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A woman in her 30s presented with gradually worsening abdominal pain and was found to have hyponatremia. A glioma of the optic chiasm was treated 20 years prior with chemotherapy and radiation. Sequelae included chronic headaches, anterior hypopituitarism, and hydrocephalus necessitating a ventriculoperitoneal shunt. Medications included analgesics, cyclobenzaprine, sumatriptan, ondansetron, divalproex sodium, gabapentin, furosemide, somatotropin, potassium chloride, vitamin D, and estrogen. Haloperidol was recently added. Blood pressure was 125/87 mm Hg. Mucosae were moist and jugular venous pressure was not well seen. Her cardiopulmonary and abdominal examinations were normal, peripheral edema was absent, and sensorium was clear. Table 1 shows initial laboratory data.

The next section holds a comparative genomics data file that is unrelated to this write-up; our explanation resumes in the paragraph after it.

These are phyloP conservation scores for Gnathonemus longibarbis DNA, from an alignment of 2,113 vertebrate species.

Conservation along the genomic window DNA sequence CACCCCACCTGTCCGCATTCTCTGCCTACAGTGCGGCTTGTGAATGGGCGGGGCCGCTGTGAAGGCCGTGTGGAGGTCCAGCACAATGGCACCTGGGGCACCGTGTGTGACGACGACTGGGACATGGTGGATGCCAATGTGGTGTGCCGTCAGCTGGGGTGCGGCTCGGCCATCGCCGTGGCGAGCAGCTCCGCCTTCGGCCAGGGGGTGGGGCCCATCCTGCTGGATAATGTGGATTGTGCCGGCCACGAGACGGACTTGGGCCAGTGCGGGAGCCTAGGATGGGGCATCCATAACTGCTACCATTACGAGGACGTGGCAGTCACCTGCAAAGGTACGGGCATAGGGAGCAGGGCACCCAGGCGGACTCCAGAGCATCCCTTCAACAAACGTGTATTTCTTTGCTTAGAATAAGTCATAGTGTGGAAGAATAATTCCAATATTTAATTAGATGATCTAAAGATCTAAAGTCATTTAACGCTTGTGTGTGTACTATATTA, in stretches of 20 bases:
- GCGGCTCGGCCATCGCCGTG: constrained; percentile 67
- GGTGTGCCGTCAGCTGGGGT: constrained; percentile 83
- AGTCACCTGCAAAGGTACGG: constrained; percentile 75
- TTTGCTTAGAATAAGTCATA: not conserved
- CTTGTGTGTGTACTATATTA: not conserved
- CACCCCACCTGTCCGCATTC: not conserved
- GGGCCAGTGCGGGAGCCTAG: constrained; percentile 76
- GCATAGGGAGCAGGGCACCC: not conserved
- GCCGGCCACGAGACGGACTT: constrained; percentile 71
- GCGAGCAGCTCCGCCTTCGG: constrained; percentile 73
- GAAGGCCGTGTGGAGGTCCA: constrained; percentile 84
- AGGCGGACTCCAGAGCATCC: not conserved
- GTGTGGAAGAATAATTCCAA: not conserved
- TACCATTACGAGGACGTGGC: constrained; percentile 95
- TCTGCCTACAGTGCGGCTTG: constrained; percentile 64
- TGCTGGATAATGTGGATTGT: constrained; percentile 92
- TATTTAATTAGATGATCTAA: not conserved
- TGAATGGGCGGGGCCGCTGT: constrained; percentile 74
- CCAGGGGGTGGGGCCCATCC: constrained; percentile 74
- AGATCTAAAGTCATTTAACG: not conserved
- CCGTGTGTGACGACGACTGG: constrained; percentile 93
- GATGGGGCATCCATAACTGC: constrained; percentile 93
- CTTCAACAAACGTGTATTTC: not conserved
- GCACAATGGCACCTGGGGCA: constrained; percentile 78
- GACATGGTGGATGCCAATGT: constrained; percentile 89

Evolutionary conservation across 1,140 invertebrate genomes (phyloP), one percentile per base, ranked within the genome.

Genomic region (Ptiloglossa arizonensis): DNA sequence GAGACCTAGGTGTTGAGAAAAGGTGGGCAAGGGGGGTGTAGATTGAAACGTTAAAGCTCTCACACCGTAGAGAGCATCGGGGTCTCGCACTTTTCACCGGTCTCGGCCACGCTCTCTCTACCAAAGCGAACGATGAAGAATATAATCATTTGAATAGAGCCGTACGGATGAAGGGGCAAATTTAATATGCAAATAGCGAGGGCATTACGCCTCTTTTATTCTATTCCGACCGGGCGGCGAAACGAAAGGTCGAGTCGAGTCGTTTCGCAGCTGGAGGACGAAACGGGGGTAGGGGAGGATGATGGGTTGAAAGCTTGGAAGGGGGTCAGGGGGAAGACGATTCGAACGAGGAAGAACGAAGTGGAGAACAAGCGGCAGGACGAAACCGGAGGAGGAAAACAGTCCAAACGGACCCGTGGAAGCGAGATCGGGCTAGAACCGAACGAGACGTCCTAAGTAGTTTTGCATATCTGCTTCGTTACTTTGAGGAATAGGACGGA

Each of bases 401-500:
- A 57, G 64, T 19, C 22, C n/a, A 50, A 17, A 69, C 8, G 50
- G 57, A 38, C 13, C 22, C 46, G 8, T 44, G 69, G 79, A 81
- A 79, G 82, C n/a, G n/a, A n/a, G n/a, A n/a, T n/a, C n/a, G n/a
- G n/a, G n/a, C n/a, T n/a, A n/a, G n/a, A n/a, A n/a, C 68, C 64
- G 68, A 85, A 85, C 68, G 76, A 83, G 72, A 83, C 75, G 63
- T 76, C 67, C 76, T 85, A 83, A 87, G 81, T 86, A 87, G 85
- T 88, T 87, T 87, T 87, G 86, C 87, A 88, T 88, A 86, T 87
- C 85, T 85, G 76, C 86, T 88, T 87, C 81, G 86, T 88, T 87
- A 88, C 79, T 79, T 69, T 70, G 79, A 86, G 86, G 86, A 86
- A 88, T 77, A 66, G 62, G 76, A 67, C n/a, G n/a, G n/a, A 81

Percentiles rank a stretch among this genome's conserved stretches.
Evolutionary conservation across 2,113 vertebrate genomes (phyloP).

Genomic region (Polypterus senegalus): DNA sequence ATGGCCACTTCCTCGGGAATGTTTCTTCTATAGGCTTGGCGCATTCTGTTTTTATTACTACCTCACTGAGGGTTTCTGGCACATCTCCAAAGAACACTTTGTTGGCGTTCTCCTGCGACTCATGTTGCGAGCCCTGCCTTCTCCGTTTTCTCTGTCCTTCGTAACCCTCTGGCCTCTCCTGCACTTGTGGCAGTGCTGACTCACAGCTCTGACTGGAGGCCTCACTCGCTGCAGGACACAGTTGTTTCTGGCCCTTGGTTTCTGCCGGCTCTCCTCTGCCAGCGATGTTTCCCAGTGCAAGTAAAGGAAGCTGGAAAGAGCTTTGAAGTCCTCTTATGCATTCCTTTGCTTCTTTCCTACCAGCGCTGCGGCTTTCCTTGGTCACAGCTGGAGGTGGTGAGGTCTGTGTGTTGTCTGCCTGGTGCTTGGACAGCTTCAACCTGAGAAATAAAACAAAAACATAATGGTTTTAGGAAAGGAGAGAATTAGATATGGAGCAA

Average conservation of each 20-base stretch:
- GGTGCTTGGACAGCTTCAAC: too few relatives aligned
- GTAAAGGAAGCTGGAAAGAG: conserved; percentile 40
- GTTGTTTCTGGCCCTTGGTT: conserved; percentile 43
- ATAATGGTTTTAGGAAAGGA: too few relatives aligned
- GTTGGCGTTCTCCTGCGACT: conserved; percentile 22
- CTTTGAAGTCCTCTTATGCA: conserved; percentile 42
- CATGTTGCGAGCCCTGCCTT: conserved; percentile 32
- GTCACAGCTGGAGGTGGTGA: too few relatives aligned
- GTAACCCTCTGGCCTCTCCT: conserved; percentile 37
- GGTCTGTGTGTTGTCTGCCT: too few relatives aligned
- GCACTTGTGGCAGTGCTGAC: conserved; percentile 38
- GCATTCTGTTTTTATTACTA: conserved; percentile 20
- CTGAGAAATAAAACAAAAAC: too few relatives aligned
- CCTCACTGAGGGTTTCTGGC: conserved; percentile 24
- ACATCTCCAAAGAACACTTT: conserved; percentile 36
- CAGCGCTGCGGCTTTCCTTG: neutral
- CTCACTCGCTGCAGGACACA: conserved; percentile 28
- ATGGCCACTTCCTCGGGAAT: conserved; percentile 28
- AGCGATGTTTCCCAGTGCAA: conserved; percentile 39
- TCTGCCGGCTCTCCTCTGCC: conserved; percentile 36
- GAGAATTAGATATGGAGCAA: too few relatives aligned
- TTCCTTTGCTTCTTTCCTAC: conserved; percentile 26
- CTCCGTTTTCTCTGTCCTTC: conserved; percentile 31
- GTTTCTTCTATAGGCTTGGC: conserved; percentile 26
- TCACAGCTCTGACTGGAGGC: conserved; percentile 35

Cohen DM, Ellison DH. Evaluating Hyponatremia. JAMA. 2015;313(12):1260–1261. doi:10.1001/jama.2014.13967
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